Ryan's "Roadmap" is forcing Democrats to address the insolvency of our federal entitlement programs and exposing - to some extent - the problems we have with government spending.  Case and point, the county hasn't had federal budget for three consecutive years and the nation's credit rating was downgraded for the first time in American history.

Ryan's proposal to overhaul of Medicaid, Medicare, and Social Security is politically risky.  However, his ideas are economically sensible earning a strong endorsement by the CBO, scoring Ryan's overhaul of Medicare and Social Security as achieving solvency for future generations.

Second, Ryan is young, intelligent, and articulate.  To go head to head with President Obama, you need a candidate who is quick on his feet, performs well on TV, can explain the nuances of a plan with eloquent ease, and can uncoil the mistakes made by the current administration with simplicity and credibility.

Third, Ryan is a quick study.  Ryan has a good grasp of the issues and excels in debates.  As a policy wonk, there is little concern he cannot swiftly master issues not in his repertoire.

Fourth, Ryan is fact-driven - a quality embraced by a public growing weary of increased partisanship.  No politician is without prejudice, but we learn to trust those whose objectives aren't one and the same in catapulting their careers.  Ryan is genuinely driven to eliminate a debt crisis that threatens to saddle future generations with economic burdens.

For this reason, Ryan is comfortable explaining our nation's economic trajectory using tools like charts and graphs to elucidate his analyses.  Ryan is a Republican and owes loyalty to his party, but he has no problems calling them out for their fiscal blunders.  We need a candidate who doesn't casually dismiss logic or data when they don't support party prejudice.  With the economic state our nation is in, we can't afford any less.

And fifth, Ryan should run for President because the options are lackluster.  Besides Governor Rick Perry, there is no Presidential candidate inspiring confidence that fiscal reform is imminent.  Perry touts the robustness of Texas' economy, which may or may not be the results of his conservative policies; and Ryan can point to reform-minded ideas that have gained the support of economic scholars and the chief actuary of Medicare.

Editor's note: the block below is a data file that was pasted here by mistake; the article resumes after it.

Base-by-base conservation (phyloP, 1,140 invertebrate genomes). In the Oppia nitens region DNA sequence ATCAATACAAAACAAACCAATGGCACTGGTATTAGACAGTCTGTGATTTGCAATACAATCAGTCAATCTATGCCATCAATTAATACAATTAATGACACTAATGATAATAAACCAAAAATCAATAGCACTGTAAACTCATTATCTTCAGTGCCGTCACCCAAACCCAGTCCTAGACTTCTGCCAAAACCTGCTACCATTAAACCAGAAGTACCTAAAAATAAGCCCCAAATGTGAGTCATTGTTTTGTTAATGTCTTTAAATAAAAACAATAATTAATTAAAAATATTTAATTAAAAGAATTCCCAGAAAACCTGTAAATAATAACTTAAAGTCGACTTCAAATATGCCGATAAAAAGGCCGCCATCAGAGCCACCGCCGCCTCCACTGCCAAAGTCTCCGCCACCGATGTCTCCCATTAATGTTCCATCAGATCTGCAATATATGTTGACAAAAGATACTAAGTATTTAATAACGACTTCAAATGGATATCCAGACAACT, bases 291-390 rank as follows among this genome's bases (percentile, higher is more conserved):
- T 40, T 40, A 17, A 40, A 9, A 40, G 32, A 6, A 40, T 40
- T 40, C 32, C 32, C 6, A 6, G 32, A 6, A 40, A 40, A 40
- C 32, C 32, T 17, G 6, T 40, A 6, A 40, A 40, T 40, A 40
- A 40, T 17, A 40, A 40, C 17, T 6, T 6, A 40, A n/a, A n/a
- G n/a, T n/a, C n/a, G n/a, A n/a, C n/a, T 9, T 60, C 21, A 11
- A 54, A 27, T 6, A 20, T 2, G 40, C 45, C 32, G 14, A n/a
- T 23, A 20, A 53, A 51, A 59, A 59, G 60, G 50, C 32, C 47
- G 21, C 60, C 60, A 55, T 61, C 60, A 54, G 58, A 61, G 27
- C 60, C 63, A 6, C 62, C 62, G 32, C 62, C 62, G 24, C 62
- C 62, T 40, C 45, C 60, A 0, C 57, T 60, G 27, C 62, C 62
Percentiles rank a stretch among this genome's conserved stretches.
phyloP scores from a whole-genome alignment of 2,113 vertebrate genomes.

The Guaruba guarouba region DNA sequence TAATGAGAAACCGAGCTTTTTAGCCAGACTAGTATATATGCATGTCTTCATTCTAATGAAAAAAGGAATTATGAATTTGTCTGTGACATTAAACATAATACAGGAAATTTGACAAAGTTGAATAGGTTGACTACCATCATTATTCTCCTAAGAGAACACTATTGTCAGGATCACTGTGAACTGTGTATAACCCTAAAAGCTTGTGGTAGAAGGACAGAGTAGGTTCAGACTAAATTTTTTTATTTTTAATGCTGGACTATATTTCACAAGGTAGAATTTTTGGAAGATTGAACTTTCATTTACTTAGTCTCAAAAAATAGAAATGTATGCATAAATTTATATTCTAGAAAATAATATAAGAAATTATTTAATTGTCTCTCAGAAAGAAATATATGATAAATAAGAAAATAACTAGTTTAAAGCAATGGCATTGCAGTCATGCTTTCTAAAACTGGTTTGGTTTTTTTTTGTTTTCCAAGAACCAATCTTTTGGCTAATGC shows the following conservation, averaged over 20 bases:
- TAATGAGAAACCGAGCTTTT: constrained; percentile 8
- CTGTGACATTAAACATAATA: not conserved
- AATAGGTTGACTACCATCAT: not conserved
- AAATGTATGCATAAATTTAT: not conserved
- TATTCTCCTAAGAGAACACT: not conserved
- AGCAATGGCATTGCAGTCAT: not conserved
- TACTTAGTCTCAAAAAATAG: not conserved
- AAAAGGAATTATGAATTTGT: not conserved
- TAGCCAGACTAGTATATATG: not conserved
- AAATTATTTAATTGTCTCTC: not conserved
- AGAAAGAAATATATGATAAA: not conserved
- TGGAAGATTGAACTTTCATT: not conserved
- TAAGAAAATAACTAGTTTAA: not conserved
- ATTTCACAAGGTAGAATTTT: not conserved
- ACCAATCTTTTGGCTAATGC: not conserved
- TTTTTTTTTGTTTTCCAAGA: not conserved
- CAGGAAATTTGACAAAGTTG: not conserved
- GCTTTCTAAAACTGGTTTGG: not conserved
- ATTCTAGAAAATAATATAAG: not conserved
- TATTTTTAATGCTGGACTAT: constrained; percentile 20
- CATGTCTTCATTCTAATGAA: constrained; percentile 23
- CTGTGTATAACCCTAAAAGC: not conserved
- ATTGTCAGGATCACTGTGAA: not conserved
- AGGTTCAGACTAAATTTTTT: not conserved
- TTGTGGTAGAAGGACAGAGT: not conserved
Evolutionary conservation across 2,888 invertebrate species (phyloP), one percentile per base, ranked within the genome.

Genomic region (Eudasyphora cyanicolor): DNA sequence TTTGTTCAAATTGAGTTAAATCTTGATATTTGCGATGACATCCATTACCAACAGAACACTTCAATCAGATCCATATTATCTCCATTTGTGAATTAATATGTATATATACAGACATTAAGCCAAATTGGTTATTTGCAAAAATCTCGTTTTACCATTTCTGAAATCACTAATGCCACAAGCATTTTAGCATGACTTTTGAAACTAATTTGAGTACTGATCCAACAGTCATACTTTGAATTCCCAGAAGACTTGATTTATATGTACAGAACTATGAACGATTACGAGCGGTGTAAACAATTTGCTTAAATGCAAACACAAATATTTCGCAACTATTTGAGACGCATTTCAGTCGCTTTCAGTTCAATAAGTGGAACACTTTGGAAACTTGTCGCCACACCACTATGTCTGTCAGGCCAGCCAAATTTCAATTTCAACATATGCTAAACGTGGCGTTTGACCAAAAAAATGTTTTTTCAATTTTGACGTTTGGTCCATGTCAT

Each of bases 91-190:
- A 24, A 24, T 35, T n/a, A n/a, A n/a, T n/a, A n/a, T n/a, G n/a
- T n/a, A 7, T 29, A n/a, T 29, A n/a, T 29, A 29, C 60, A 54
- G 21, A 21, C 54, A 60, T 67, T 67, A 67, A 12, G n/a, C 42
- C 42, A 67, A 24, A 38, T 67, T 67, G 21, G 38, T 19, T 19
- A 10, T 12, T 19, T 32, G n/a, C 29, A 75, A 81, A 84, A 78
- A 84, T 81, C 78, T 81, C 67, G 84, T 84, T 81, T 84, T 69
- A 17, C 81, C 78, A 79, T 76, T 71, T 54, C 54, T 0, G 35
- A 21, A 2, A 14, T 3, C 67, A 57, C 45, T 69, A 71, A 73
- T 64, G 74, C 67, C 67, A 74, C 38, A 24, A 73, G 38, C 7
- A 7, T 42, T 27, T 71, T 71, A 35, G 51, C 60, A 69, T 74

There are many important factors that Congressman Ryan will have to weigh before making his decision final.  A chief concern is how Ryan's Roadmap could play out in the primaries.  Republican opponents could distort his overhaul of entitlement programs as radical and potentially hindering his ability to appeal to moderates.

Another concern is that it's too early in Ryan's career to run for President.  Yet, Obama's Presidential candidacy shows that young, charismatic politicians can gain the public's trust under the right circumstances.  Obama won the Presidency using abstract solutions and a sharp barbs against the Bush Administration.  Ryan, however, is armed with concrete fiscal ideas scored by budget offices and health care actuaries.  His focus on reformist policies could reassure the public that he - unlike the current President - is concerned more about the nation's fiscal health than what the polls say.  If any young gun can pull it off, it's Paul Ryan.